WASHINGTON -- Reflecting an increasingly grim labor market, the government reported yesterday that the nation's unemployment rate climbed three-tenths of a point in March, to 6.8 percent, the highest rate since late 1986.
With the ranks of the jobless swelling by another 414,000, there are 2.1 million more people looking for work now than there were last June. The total number of unemployed is nearly 8.6 million.
In Maryland, the unemployment rate rose to 6.5 percent in February from 6.1 percent the month before, state officials reported last week. The Maryland figures are not adjusted for seasonal variations, whereas the national figures are.
A loss of employment in construction industries was the biggest contributor to the jump in state unemployment, according to the Department of Economic and Employment Development. The jobless rate in the Baltimore area increased to 7.0 percent in February, from 6.4 percent in January. Baltimore's jobless rate climbed to 9.4 percent from 9.1 percent, according to DEED.
The national figures released yesterday, which provided the first broad view of the economy in March, were somewhat worse than expected and increased the pressure on the Federal Reserve for another round of interest-rate cuts to help pull the nation out of recession.
The report was almost unrelievedly negative. Besides fewer jobs and higher unemployment, it showed more discouraged and involuntarily part-time workers, longer spells without work and a shorter work week.
Nonetheless, economists were divided as to whether expectations of a prompt economic recovery had been significantly set back.
Stock prices sagged yesterday after the Federal Reserve did not act on the news to reduce interest rates. The Dow Jones industrial average closed at 2,896.78, down 27.72 for the day. Prices of Treasury securities swung wildly and settled somewhat higher.
Except for the length of the average work week, which declined moderately last month, employment statistics are not considered predictors of business conditions.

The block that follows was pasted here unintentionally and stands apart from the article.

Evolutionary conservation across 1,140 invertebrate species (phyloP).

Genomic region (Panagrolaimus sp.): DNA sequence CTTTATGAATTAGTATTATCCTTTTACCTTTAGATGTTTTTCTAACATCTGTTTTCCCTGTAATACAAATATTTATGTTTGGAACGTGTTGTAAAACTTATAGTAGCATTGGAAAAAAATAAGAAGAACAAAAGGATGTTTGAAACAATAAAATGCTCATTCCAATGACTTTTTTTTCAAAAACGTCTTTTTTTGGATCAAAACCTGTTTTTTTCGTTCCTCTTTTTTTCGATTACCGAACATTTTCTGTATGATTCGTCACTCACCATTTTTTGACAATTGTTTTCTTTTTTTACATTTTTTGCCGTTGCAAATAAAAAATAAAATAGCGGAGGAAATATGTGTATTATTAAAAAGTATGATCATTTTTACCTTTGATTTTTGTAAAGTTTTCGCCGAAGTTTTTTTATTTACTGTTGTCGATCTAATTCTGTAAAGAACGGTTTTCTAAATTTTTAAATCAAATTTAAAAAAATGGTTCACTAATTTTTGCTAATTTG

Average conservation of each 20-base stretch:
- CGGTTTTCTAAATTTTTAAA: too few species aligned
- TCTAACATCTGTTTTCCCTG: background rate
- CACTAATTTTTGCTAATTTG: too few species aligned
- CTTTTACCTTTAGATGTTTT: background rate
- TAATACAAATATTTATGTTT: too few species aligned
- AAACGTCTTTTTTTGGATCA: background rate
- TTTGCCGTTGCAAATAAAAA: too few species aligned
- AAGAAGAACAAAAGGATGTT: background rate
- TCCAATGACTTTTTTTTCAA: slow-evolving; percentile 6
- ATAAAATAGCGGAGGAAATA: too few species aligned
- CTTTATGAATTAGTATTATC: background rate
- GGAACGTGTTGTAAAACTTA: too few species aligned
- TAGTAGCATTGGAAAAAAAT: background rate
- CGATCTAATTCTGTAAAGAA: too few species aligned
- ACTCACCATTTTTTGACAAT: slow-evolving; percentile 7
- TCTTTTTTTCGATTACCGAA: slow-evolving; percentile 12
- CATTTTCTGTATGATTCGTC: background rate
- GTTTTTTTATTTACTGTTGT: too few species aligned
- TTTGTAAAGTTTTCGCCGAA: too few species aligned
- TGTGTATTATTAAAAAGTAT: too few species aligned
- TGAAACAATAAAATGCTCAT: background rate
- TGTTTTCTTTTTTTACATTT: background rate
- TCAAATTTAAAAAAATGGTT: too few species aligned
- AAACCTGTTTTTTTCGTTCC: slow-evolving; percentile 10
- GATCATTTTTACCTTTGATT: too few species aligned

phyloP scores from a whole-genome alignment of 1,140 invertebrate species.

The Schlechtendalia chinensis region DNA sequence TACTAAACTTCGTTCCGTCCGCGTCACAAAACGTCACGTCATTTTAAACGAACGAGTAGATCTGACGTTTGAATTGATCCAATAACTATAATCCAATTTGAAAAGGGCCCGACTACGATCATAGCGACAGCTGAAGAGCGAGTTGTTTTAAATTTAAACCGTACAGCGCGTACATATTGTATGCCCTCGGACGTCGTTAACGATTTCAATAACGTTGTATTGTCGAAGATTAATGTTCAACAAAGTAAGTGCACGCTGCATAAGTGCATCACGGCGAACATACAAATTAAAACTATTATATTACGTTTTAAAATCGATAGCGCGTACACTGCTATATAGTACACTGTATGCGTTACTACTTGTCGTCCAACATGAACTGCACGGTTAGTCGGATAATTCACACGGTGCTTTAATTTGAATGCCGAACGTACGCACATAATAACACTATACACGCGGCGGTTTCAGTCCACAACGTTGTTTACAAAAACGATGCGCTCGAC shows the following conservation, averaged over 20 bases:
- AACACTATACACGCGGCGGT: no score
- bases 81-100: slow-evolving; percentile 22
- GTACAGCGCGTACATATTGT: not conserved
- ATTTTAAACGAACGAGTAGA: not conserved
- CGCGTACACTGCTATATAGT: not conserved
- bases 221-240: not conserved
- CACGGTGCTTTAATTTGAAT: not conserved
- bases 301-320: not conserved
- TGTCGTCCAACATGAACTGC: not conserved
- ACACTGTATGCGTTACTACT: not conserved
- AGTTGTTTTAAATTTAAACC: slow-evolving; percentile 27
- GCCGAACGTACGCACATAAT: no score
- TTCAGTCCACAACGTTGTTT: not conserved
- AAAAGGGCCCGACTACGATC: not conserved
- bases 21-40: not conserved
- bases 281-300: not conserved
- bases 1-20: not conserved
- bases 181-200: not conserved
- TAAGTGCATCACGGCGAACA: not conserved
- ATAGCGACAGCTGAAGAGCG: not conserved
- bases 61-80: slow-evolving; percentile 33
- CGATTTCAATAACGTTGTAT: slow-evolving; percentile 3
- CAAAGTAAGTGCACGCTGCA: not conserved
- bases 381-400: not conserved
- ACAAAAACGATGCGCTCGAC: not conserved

In fact, those factors that do not move in tandem with the economy tend to lag behind it, so that the unemployment rate, for example, may well continue to increase even after the economy has begun to expand again.
But while unemployment has often tended to keep rising after the economy starts to expand again -- people may resume looking for jobs before companies are confident enough in the recovery to hire them -- the jobless rate sometimes falls promptly.
"We've had both kinds of experience," said Janet L. Norwood, commissioner of labor statistics.
This time, in fact, prospects for a quick improvement in the jobless rate could be relatively good because growth of the labor force has slowed substantially, largely for demographic reasons.
Over the last year the labor force has expanded by 650,000, barely one-third of the average growth rate of 1.8 million during the last decade.
At the same time, however, this lack of labor force growth has helped keep the jobless rate from rising as high as it otherwise would have.
The jobless rate now is 4 percentage points below the 10.8 percent peak reached during the 1981-82 recession, the worst since the 1930s.
At the White House, Michael J. Boskin, the president's chief economic adviser, stuck to his recovery forecast yesterday even as it became increasingly likely that the economy's contraction in the first quarter of the year was greater than the 1.6 percent rate of contraction in the final quarter of 1990.
"We're going to see mixed signals for the next few months," Mr. Boskin said in an interview. But, he added, "The economy is likely to rebound by the middle of the year if the Fed makes sure to sustain growth in money and credit."
He cited currently favorable preconditions for recovery: relatively low oil prices, an expanding money supply, falling interest rates, lean inventories and resurgent consumer confidence.
But Geoffrey H. Moore, director of Columbia University's Center for International Business Cycle Research, concluded that the recovery would probably be postponed.
"The recession is still with us -- and looks like it will be for several more months," he stated in publishing the index that the Columbia center designed to forecast the labor market.
The index fell in March to a nine-year low.